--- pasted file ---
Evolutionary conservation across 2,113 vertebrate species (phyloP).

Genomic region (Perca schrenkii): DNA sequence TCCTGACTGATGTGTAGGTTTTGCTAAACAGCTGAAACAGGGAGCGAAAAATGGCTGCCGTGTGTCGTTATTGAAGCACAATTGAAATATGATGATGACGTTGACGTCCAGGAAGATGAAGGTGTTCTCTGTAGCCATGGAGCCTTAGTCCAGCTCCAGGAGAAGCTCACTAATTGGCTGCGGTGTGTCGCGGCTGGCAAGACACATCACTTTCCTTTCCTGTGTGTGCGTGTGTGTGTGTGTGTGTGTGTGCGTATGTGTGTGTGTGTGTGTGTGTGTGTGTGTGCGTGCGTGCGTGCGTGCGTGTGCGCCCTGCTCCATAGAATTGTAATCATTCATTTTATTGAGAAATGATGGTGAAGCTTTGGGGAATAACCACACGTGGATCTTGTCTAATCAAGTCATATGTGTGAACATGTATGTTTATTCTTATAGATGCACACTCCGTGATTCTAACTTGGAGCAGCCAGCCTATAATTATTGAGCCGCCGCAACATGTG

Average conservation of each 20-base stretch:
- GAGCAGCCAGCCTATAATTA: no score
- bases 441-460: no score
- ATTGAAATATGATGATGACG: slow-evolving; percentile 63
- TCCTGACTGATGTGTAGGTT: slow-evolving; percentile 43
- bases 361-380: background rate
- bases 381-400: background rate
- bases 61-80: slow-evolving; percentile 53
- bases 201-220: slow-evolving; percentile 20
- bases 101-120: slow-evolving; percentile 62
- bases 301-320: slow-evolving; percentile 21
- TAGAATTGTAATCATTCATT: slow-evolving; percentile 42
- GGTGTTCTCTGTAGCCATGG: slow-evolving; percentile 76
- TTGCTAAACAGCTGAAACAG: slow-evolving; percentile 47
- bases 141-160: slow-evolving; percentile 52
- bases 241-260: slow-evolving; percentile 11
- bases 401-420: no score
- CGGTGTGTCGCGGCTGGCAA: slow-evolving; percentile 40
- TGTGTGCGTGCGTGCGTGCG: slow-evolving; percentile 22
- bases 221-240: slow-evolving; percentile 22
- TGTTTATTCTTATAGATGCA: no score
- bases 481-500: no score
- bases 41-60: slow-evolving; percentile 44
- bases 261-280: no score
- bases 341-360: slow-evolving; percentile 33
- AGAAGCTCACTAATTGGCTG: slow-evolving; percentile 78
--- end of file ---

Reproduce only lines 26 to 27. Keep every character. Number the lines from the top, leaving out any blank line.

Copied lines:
- bases 261-280: no score
- bases 341-360: slow-evolving; percentile 33